Judge Disqualified & Changes Made to Protect Low-Income Defendants
Under Texas law, individuals can be required to pay for their court-appointed defense attorney. While the Court of Criminal Appeals has clarified that a court must determine that a defendant actually has the ability to pay attorney fees before ordering them to do so, not all courts follow the law.
In Lamar County, a local defense attorney, relatively new to Texas, was shocked when he saw defendants ordered to pay money they didn’t have for a court-appointed attorney, and then threatened with jail if they missed payments.
He alerted Texas Fair Defense Project (“TFDP”) to this illegal practice and we made a trip to Paris, TX to investigate.
We found a judge ordering defendants to pay attorney fees (sometimes ordering them to pay the court more than the county actually expended on legal services) without any finding that the defendant could actually afford the payments. We tried to meet with local attorneys to learn more and find out if they had clients whose bond had been revoked, but only one current criminal defense attorney was willing to speak with us. The rumor in town was that other attorneys were afraid to be seen speaking to us in case of retaliation in the form of fewer court appointments. The local judge was already rumored to distribute case appointments unevenly, rather than off a wheel as required by state indigent defense law.
To determine if people were in fact being jailed because they missed payments, we needed to make at least one more trip and request and pay for pre-trial community supervision and court records. This is where the Impact Fund stepped in, awarding us a grant of $5,000 to fund both the investigation and the initial stages of litigation in the event that people were in fact being jailed for the failure to pay.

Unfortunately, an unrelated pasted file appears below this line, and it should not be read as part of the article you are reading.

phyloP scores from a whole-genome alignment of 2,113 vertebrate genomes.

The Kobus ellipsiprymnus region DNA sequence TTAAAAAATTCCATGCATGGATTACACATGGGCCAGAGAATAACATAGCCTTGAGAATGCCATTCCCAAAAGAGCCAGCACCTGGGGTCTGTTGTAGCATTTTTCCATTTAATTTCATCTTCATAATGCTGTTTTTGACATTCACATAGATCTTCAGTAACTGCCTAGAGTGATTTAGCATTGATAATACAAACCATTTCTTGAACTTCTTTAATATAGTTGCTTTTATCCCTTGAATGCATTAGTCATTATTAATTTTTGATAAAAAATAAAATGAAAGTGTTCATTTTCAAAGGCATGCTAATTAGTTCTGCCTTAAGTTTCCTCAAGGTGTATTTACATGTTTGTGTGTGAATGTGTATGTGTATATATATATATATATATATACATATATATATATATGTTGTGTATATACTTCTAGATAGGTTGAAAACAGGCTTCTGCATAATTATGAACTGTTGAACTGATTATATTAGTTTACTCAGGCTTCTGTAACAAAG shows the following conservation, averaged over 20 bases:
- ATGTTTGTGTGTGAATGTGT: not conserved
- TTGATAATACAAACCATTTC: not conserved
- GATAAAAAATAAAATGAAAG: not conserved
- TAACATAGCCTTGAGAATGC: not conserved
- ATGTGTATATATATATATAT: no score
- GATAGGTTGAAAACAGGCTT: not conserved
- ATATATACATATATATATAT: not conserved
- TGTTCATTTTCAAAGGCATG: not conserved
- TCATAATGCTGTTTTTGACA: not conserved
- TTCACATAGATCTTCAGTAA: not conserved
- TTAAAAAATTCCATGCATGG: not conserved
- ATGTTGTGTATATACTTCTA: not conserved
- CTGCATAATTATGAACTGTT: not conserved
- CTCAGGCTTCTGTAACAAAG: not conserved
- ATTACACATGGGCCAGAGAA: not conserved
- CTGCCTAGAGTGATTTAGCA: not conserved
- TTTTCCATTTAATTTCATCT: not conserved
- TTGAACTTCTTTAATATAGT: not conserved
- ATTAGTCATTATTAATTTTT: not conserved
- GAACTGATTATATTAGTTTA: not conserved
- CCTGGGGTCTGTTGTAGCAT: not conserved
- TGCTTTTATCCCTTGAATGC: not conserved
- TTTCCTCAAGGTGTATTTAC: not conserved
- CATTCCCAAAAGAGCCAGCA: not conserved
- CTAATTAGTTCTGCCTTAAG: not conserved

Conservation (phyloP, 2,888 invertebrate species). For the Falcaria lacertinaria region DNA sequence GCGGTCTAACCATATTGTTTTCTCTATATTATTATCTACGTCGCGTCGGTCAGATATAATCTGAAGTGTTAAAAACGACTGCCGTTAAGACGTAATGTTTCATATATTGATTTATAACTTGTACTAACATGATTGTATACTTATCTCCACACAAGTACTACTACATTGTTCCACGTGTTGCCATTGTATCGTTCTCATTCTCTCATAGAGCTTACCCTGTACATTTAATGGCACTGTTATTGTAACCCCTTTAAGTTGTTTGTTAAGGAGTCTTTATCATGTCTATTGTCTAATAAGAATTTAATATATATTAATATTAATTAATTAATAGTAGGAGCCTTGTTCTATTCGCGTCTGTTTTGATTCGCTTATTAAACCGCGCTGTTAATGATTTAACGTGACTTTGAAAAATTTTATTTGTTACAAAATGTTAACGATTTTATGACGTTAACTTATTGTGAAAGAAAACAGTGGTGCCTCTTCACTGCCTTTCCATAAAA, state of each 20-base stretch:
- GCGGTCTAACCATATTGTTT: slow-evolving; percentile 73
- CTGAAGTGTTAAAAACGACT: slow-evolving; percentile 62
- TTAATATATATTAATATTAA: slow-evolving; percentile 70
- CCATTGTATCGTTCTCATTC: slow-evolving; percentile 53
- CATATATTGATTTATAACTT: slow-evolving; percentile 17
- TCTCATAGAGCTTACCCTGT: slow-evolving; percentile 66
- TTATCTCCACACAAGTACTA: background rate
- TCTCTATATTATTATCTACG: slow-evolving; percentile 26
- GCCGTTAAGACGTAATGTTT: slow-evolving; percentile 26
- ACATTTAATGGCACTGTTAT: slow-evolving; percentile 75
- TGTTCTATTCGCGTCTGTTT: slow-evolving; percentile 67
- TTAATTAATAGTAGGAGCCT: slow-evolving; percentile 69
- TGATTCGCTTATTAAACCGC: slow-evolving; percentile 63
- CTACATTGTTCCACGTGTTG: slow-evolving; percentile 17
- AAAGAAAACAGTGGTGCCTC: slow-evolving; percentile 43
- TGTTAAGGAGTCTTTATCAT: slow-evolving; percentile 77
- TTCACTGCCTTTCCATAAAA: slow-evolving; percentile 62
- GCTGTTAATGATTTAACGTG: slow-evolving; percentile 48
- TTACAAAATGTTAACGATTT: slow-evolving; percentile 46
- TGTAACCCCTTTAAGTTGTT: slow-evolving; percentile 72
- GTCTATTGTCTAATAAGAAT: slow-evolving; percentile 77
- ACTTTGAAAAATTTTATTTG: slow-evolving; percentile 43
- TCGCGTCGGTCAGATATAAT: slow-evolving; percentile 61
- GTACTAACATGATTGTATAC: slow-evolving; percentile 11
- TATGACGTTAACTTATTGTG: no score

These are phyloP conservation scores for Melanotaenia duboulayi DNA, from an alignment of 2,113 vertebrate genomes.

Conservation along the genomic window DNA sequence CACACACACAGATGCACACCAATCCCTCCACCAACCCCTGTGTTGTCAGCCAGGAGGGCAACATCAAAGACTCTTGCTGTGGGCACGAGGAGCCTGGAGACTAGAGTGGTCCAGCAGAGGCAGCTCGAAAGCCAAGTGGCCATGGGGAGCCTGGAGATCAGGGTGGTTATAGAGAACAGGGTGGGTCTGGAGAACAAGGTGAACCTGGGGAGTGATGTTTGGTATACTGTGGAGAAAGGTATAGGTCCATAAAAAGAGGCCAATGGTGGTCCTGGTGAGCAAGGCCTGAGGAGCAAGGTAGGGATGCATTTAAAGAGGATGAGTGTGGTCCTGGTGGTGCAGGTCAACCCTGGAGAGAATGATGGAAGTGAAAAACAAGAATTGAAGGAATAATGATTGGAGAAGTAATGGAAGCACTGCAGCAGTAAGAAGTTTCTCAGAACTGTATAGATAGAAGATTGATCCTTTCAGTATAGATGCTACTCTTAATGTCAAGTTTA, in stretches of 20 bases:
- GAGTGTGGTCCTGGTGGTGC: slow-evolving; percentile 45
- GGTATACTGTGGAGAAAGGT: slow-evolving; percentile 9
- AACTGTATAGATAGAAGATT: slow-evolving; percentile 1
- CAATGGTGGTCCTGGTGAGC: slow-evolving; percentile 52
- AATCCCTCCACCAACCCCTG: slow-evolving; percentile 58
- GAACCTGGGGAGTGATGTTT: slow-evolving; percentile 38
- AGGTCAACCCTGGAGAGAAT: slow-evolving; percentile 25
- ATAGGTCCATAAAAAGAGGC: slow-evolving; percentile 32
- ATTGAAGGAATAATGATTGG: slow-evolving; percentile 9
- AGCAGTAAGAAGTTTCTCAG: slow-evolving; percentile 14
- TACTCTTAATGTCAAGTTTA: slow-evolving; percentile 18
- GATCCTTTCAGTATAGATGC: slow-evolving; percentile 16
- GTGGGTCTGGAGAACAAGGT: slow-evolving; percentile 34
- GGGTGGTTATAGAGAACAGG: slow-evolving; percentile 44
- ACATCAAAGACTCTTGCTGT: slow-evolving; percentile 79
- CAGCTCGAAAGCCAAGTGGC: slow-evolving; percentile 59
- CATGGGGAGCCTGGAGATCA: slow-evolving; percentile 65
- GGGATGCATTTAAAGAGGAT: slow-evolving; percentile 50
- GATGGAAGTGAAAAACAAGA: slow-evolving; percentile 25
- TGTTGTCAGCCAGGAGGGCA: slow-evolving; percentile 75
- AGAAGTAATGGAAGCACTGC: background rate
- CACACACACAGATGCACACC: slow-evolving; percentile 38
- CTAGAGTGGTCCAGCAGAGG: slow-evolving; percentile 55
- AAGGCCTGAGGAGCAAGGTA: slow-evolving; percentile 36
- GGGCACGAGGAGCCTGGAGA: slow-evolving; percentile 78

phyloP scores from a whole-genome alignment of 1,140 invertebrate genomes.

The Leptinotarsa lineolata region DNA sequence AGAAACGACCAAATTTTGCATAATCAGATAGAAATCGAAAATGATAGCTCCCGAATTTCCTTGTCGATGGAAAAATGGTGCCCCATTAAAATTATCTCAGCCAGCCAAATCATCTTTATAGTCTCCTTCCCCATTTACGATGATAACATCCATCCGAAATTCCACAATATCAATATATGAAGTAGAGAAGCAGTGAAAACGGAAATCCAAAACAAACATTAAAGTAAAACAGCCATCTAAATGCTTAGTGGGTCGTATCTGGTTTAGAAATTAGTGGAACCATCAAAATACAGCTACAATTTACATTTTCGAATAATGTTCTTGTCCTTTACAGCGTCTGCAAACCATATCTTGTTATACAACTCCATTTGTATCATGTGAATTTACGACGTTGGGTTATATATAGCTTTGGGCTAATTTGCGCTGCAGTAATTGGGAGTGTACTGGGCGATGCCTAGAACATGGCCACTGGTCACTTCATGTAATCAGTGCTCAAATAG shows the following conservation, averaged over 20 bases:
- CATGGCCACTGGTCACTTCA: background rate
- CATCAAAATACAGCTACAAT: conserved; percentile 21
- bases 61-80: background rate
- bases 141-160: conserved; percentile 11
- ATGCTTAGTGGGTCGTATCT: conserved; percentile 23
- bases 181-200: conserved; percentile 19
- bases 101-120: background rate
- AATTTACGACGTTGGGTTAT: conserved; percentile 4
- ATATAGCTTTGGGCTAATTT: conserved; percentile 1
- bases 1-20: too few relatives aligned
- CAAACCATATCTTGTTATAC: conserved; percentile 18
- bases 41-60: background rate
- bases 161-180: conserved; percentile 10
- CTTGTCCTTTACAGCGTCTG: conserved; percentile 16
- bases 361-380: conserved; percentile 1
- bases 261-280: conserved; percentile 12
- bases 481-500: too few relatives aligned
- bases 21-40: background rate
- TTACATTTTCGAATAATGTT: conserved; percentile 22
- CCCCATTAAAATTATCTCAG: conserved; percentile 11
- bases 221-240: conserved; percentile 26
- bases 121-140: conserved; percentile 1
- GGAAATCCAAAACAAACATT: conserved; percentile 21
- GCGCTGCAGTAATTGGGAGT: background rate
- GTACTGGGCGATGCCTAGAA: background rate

With this grant, two staff attorneys were able to continue the investigation, review dozens of case files for cases filed in 2014, speak to several different defense attorneys, and request copies of community service policies and payment records. From these records, we determined that fewer people were being asked to pay before their trial and the amount had fallen from as much as $100 a month to $30 per month. We also found no cases in which the records showed that the court had revoked somebody’s bond for missed attorney fee payments. The local attorneys we interviewed said that practice had changed. The combination of local advocacy by a dedicated criminal defense attorney and the fear of investigation by outsiders like TFDP seemed to make a difference. An additional case review completed just a few weeks ago found no orders for attorney fee payments pretrial.
The legacy of Lamar County’s old habits includes improved statewide legislation limiting attorney fee recoupment. In 2015, in response to documents and evidence that Lamar County had overcharged particular defendants for attorney fees, the state legislature agreed to adopt language in the recoupment statute that prevents a county from charging a defendant any amount of attorney fees more than the county actually expended. The legislature additionally adopted language clarifying that any recoupment order while a defendant is under community supervision pretrial or post-conviction requires a finding by a judge that the defendant can afford the recoupment. Members of the criminal jurisprudence committee had not been convinced this was a real problem until TFDP presented stories from Lamar County.
Before the end of 2015, there was one more cause for change in Lamar County—the public reprimand of the District Court Judge, Eric Clifford. In response to multiple complaints from defendants, defense attorneys, and other witnesses, in September of 2015, the State Commission on Judicial Conduct issued a 9-page Public Reprimand, which concluded that in a series of decisions on the bench and in his personal life Judge Clifford had violated a number of different judicial cannons of ethics and the Texas Constitution. Though Judge Clifford did not immediately resign, he subsequently resigned at the end of March 2016. Two months later, he agreed to be forever disqualified from judicial service in Texas in exchange for no further prosecution.
The combination of internal advocacy, outsider investigation, and the State Commission on Judicial Conduct’s findings led to significant change in Lamar County and statewide legislative changes that helped to alleviate discrimination against low-income defendants.